Considerations on Representative Government

John Stuart Mill

Chapter VIII

Section 1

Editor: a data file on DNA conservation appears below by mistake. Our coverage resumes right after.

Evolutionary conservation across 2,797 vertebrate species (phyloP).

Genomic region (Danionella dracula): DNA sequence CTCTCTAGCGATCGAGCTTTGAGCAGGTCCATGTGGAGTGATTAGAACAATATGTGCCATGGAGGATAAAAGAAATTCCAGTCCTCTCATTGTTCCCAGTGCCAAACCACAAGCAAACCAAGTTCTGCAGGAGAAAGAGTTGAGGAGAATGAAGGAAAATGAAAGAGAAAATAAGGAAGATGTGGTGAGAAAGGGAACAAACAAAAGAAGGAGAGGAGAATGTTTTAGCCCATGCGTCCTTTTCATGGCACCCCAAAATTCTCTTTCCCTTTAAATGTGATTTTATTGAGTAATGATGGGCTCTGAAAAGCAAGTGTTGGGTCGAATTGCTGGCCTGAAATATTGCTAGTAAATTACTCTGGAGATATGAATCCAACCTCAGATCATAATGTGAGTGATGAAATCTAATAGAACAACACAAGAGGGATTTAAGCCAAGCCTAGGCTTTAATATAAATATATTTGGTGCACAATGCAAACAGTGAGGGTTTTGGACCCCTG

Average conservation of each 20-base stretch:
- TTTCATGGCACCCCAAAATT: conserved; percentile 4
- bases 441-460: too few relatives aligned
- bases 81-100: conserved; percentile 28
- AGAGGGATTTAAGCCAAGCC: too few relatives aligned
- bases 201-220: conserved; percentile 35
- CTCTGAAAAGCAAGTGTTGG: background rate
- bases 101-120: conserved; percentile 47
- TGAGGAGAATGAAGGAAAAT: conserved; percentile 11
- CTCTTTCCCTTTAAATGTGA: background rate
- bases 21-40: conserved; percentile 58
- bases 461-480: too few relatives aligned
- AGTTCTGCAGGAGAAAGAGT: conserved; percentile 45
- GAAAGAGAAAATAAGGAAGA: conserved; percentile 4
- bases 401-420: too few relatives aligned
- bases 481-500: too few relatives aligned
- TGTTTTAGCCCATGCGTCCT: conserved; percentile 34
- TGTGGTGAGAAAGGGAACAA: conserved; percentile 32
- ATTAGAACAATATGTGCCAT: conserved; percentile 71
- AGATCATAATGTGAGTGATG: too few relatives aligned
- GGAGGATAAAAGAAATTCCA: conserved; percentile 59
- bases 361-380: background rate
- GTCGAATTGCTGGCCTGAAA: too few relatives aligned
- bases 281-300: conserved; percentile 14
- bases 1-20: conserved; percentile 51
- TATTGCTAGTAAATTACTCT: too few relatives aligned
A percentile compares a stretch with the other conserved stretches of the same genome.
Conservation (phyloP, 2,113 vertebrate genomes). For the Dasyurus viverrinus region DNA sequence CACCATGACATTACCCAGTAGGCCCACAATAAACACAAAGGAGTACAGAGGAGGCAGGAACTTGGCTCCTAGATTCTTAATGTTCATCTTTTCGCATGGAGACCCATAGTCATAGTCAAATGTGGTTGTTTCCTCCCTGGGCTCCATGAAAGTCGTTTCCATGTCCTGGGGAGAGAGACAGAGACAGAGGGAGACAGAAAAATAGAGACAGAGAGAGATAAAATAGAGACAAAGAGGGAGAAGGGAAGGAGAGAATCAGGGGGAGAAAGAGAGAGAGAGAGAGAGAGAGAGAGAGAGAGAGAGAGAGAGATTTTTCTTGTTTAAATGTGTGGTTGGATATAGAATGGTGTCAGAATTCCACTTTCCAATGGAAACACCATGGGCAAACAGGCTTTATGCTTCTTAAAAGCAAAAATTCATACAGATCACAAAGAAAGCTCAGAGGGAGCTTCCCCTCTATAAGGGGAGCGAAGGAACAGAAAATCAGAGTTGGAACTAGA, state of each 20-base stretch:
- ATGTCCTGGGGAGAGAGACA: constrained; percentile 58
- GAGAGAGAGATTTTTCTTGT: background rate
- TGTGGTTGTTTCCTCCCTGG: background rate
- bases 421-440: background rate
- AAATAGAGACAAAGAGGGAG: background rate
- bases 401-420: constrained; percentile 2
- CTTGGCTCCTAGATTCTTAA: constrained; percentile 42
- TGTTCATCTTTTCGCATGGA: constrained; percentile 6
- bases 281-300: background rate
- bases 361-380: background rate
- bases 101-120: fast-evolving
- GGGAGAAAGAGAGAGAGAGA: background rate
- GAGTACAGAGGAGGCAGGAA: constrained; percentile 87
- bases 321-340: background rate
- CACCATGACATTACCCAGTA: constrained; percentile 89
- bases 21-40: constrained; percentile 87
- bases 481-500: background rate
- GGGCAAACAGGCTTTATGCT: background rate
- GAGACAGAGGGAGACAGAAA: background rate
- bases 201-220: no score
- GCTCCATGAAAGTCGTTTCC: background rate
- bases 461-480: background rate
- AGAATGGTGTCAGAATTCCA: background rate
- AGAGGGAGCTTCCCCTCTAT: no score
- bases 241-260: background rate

Such a representative democracy as has now been sketched, representative of all, and not solely of the majority---in which the interests the opinions, the grades of intellect which are outnumbered would nevertheless be heard, and would have a chance of obtaining by weight of character and strength of argument an influence which would not belong to their numerical force---this democracy, which is alone equal, alone impartial, alone the government of all by all, the only true type of democracy---would be free from the greatest evils of the falsely-called democracies which now prevail, and from which the current idea of democracy is exclusively derived. But even in this democracy, absolute power, if they chose to exercise it, would rest with the numerical majority; and these would be composed exclusively of a single class, alike in biasses, prepossessions, and general modes of thinking, and a class, to say no more, not the most highly cultivated. The constitution would therefore still be liable to the characteristic evils of class government: in a far less degree, assuredly, than that exclusive government by a class, which now usurps the name of democracy; but still, under no effective restraint, except what might be found in the good sense, moderation, and forbearance of the class itself. If checks of this description are sufficient, the philosophy of constitutional government is but solemn trifling. All trust in constitutions is grounded on the assurance they may afford, not that the depositaries of power will not, but that they cannot, misemploy it. Democracy is not the ideally best form of government unless this weak side of it can be strengthened; unless it can be so organised that no class, not even the most numerous, shall be able to reduce all but itself to political insignificance, and direct the course of legislation and administration by its exclusive class interest. The problem is, to find the means of preventing this abuse, without sacrificing the characteristic advantages of popular government.